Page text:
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Author Topic: honey straining methods  (Read 1949 times)
kdm
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« on: June 20, 2012, 08:22:00 AM »

I have in the last few years been straining the honey through a nylon stocking. I use a new one to keep out toe jam. My tank is 38 in. from the floor. I clamp it to the ball valve and put a 5 gal bucket under it. When the honey starts flowing the sock will stretch to the bottom of the bucket until you cut off the flow. works on warm [room temp.] honey.
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Joe D
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« Reply #1 on: June 20, 2012, 11:04:36 PM »

After extruding the honey into a 5 gal bucket I let it sit for a couple of days.  Then dip of the cappings off with a big spoon with holes in it.  I then put a 5 gal paint strainer over a clean bucket and pour honey from another bucket into that one. I don't have a vat or tank yet.  I did get some big stainless wire mesh strainers the other day plan to try next time.  Good luck.


Joe
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AllenF
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« Reply #2 on: June 21, 2012, 05:06:07 PM »

Never over look the value of adding a little toe jam flavor to the honey.     grin
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VolunteerK9
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« Reply #3 on: June 22, 2012, 03:32:50 PM »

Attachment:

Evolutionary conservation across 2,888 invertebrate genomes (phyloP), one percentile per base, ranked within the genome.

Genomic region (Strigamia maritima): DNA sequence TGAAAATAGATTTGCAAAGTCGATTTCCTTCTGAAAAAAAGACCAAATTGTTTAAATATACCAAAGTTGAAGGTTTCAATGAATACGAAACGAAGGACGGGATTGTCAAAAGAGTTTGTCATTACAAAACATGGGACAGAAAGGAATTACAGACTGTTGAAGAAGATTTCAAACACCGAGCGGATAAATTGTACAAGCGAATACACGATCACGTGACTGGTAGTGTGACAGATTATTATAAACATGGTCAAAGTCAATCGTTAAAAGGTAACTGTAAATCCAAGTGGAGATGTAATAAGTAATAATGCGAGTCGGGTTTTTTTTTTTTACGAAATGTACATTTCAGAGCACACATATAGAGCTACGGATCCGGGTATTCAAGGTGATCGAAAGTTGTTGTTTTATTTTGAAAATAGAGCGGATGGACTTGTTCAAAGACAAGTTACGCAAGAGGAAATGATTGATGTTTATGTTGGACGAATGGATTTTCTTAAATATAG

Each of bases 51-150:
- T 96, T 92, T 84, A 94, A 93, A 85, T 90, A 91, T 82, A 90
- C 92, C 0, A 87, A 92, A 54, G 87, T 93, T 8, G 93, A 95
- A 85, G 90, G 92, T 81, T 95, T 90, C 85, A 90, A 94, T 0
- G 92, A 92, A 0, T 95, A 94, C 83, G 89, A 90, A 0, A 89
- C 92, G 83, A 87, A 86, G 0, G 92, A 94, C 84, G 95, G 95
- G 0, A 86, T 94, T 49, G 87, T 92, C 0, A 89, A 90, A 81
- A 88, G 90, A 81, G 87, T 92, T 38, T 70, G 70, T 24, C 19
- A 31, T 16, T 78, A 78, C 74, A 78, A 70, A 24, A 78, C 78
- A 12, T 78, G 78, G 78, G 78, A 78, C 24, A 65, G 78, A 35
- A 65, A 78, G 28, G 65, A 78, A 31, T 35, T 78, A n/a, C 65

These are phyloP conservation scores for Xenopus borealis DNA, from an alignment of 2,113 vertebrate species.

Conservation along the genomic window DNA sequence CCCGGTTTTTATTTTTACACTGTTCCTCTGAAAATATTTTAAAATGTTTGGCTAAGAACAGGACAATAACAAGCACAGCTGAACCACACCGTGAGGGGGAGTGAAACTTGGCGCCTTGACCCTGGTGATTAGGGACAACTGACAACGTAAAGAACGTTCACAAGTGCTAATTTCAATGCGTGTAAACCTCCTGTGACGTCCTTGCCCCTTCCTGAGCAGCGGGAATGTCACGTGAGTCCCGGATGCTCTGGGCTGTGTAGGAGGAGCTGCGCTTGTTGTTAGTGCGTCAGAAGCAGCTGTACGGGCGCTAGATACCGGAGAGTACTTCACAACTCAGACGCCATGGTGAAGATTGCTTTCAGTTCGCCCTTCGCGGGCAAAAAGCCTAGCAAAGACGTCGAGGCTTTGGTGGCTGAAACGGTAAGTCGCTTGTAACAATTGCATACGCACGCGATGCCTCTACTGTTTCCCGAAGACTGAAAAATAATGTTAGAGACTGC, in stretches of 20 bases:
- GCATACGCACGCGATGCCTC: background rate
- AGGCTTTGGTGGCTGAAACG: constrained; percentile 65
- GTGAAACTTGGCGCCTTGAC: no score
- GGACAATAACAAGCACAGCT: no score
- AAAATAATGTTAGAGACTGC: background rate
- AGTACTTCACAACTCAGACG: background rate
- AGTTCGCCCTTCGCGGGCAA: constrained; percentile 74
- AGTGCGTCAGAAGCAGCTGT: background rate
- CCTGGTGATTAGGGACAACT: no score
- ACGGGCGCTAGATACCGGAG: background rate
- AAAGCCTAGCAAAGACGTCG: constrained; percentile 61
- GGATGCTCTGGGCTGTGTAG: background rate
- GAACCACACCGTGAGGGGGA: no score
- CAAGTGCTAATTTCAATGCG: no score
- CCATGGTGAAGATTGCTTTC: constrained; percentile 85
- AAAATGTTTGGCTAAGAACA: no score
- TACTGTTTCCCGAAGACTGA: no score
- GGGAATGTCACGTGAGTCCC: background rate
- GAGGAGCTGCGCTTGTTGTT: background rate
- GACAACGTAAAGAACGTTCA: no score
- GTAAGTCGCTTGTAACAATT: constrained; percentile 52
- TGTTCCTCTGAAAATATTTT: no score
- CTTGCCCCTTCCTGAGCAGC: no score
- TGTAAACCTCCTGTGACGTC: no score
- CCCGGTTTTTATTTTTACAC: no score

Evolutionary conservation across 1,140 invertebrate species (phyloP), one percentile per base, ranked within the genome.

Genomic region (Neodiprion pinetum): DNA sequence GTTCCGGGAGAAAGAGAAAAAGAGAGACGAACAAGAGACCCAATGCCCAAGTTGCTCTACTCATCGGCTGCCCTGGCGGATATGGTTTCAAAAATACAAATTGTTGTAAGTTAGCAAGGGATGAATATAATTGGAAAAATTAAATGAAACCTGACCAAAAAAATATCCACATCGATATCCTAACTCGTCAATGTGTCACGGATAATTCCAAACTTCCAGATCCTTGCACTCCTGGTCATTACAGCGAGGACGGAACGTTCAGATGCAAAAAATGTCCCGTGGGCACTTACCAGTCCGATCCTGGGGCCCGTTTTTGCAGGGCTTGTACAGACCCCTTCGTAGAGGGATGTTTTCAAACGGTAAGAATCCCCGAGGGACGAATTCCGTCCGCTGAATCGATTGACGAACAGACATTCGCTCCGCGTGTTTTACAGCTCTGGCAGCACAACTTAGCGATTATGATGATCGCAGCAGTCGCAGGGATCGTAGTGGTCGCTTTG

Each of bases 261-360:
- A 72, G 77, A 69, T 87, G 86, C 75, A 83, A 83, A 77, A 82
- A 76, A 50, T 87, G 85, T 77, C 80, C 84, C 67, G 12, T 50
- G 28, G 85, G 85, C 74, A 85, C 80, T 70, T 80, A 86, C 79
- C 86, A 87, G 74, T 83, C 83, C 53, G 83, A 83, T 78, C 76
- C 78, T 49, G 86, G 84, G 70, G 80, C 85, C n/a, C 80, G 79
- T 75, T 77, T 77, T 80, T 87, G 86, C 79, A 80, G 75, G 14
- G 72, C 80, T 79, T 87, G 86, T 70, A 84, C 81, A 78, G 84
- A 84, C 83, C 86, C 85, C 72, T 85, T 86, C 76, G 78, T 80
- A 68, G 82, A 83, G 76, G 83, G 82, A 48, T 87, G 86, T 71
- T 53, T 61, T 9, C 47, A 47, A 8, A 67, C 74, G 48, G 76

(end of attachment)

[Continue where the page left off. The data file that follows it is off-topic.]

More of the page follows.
Never over look the value of adding a little toe jam flavor to the honey.     grin

Nothing like some Toe Jam Honey and Buttered Biscuits..
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saperica
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« Reply #4 on: June 24, 2012, 04:39:18 AM »

Hi you can use a small fruit/grape press for this pourpose. google "konstantin kirsch honig presse" from there i see this method. of course in Germany they have a raw honey that call "presst honig" and that comes from whole year honey ghatering in skeps on virgin foundations.
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kdm
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« Reply #5 on: June 24, 2012, 07:32:32 AM »

The honey has been extracted and in a settling tank before straining.
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kdm
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« Reply #6 on: June 24, 2012, 07:57:21 AM »

Allenf & volunteerk9 you thank toe jam honey has a flavor, i once drove a swarm of bees from Ark to Il & the queen crossed with a tumble bug and you know what the honey flavor was like. had to put them down,
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beehappy1950
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« Reply #7 on: June 30, 2012, 06:38:34 PM »

Good one KDM. Ha.
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Oblio13
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« Reply #8 on: July 01, 2012, 10:02:29 AM »

I usually just harvest a frame at a time, when my wife says we're out of honey. I hold the foundationless frame over a big bowl, cut it out and let it plop in, then cut it up with a knife. The goal is to cut every cell. Then I spoon it into a Mason jar, and tape that jar over another with a piece of window screen in between. Put them in the sun for a few hours and you have a jar of strained honey and a jar of wax ready to be melted.

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yockey5
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« Reply #9 on: July 01, 2012, 12:15:50 PM »

Kinda need.
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